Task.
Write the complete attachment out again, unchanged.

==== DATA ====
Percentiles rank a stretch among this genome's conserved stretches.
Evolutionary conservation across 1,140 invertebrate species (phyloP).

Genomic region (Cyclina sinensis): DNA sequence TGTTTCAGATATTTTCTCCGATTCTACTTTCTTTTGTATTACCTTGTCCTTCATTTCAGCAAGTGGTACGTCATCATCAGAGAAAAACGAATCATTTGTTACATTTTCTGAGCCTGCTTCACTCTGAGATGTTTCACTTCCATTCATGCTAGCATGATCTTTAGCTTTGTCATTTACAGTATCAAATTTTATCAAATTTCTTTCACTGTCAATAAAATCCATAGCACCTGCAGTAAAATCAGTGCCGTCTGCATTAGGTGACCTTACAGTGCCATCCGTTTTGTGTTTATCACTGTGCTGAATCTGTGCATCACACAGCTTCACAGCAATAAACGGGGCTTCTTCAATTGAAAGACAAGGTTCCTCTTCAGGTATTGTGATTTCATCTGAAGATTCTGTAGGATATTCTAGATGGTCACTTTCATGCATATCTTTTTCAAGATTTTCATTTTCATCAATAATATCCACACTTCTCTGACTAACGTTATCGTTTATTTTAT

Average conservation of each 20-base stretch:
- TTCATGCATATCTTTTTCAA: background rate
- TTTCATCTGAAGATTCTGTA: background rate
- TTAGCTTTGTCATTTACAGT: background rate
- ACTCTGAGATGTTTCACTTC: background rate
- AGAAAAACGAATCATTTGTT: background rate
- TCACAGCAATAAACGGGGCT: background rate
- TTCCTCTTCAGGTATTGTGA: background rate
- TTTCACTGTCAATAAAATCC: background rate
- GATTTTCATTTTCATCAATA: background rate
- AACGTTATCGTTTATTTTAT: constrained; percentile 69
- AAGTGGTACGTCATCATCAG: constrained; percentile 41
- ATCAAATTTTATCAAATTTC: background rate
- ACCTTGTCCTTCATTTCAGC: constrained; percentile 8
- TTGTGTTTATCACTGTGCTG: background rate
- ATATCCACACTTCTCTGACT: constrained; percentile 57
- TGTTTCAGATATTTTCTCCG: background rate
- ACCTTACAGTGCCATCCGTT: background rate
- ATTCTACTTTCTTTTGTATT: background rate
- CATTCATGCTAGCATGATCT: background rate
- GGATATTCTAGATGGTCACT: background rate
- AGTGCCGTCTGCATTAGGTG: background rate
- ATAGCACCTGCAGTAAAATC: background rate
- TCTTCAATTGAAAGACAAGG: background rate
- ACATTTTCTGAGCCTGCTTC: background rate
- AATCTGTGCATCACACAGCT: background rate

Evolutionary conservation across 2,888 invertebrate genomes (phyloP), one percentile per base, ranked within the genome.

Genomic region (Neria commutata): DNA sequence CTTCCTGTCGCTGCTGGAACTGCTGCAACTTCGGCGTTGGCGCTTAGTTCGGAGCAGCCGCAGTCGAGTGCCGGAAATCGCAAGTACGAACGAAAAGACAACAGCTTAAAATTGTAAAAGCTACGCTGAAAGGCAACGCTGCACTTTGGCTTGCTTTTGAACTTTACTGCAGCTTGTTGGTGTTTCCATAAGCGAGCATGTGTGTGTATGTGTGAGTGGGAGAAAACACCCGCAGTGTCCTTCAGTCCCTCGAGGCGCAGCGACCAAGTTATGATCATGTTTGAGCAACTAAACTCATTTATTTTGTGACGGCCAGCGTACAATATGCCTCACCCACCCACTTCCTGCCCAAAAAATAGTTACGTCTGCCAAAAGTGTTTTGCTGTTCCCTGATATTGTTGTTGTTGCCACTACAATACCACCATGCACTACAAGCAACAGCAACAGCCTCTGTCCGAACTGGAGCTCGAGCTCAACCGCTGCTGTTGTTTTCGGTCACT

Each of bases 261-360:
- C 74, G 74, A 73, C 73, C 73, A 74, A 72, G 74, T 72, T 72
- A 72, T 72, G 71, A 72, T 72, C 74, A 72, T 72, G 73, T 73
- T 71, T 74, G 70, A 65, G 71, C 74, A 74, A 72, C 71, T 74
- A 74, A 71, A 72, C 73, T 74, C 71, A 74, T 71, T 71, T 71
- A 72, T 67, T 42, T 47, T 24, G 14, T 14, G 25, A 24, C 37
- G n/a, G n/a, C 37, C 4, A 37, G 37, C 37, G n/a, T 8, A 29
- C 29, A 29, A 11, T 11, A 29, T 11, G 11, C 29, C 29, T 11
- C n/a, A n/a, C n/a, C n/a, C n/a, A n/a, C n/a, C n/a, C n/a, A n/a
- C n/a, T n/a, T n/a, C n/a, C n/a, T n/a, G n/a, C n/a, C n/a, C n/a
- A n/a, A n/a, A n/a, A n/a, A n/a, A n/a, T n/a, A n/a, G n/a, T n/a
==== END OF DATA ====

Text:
Percentiles rank a stretch among this genome's conserved stretches.
Evolutionary conservation across 1,140 invertebrate species (phyloP).

Genomic region (Cyclina sinensis): DNA sequence TGTTTCAGATATTTTCTCCGATTCTACTTTCTTTTGTATTACCTTGTCCTTCATTTCAGCAAGTGGTACGTCATCATCAGAGAAAAACGAATCATTTGTTACATTTTCTGAGCCTGCTTCACTCTGAGATGTTTCACTTCCATTCATGCTAGCATGATCTTTAGCTTTGTCATTTACAGTATCAAATTTTATCAAATTTCTTTCACTGTCAATAAAATCCATAGCACCTGCAGTAAAATCAGTGCCGTCTGCATTAGGTGACCTTACAGTGCCATCCGTTTTGTGTTTATCACTGTGCTGAATCTGTGCATCACACAGCTTCACAGCAATAAACGGGGCTTCTTCAATTGAAAGACAAGGTTCCTCTTCAGGTATTGTGATTTCATCTGAAGATTCTGTAGGATATTCTAGATGGTCACTTTCATGCATATCTTTTTCAAGATTTTCATTTTCATCAATAATATCCACACTTCTCTGACTAACGTTATCGTTTATTTTAT

Average conservation of each 20-base stretch:
- TTCATGCATATCTTTTTCAA: background rate
- TTTCATCTGAAGATTCTGTA: background rate
- TTAGCTTTGTCATTTACAGT: background rate
- ACTCTGAGATGTTTCACTTC: background rate
- AGAAAAACGAATCATTTGTT: background rate
- TCACAGCAATAAACGGGGCT: background rate
- TTCCTCTTCAGGTATTGTGA: background rate
- TTTCACTGTCAATAAAATCC: background rate
- GATTTTCATTTTCATCAATA: background rate
- AACGTTATCGTTTATTTTAT: constrained; percentile 69
- AAGTGGTACGTCATCATCAG: constrained; percentile 41
- ATCAAATTTTATCAAATTTC: background rate
- ACCTTGTCCTTCATTTCAGC: constrained; percentile 8
- TTGTGTTTATCACTGTGCTG: background rate
- ATATCCACACTTCTCTGACT: constrained; percentile 57
- TGTTTCAGATATTTTCTCCG: background rate
- ACCTTACAGTGCCATCCGTT: background rate
- ATTCTACTTTCTTTTGTATT: background rate
- CATTCATGCTAGCATGATCT: background rate
- GGATATTCTAGATGGTCACT: background rate
- AGTGCCGTCTGCATTAGGTG: background rate
- ATAGCACCTGCAGTAAAATC: background rate
- TCTTCAATTGAAAGACAAGG: background rate
- ACATTTTCTGAGCCTGCTTC: background rate
- AATCTGTGCATCACACAGCT: background rate

Evolutionary conservation across 2,888 invertebrate genomes (phyloP), one percentile per base, ranked within the genome.

Genomic region (Neria commutata): DNA sequence CTTCCTGTCGCTGCTGGAACTGCTGCAACTTCGGCGTTGGCGCTTAGTTCGGAGCAGCCGCAGTCGAGTGCCGGAAATCGCAAGTACGAACGAAAAGACAACAGCTTAAAATTGTAAAAGCTACGCTGAAAGGCAACGCTGCACTTTGGCTTGCTTTTGAACTTTACTGCAGCTTGTTGGTGTTTCCATAAGCGAGCATGTGTGTGTATGTGTGAGTGGGAGAAAACACCCGCAGTGTCCTTCAGTCCCTCGAGGCGCAGCGACCAAGTTATGATCATGTTTGAGCAACTAAACTCATTTATTTTGTGACGGCCAGCGTACAATATGCCTCACCCACCCACTTCCTGCCCAAAAAATAGTTACGTCTGCCAAAAGTGTTTTGCTGTTCCCTGATATTGTTGTTGTTGCCACTACAATACCACCATGCACTACAAGCAACAGCAACAGCCTCTGTCCGAACTGGAGCTCGAGCTCAACCGCTGCTGTTGTTTTCGGTCACT

Each of bases 261-360:
- C 74, G 74, A 73, C 73, C 73, A 74, A 72, G 74, T 72, T 72
- A 72, T 72, G 71, A 72, T 72, C 74, A 72, T 72, G 73, T 73
- T 71, T 74, G 70, A 65, G 71, C 74, A 74, A 72, C 71, T 74
- A 74, A 71, A 72, C 73, T 74, C 71, A 74, T 71, T 71, T 71
- A 72, T 67, T 42, T 47, T 24, G 14, T 14, G 25, A 24, C 37
- G n/a, G n/a, C 37, C 4, A 37, G 37, C 37, G n/a, T 8, A 29
- C 29, A 29, A 11, T 11, A 29, T 11, G 11, C 29, C 29, T 11
- C n/a, A n/a, C n/a, C n/a, C n/a, A n/a, C n/a, C n/a, C n/a, A n/a
- C n/a, T n/a, T n/a, C n/a, C n/a, T n/a, G n/a, C n/a, C n/a, C n/a
- A n/a, A n/a, A n/a, A n/a, A n/a, A n/a, T n/a, A n/a, G n/a, T n/a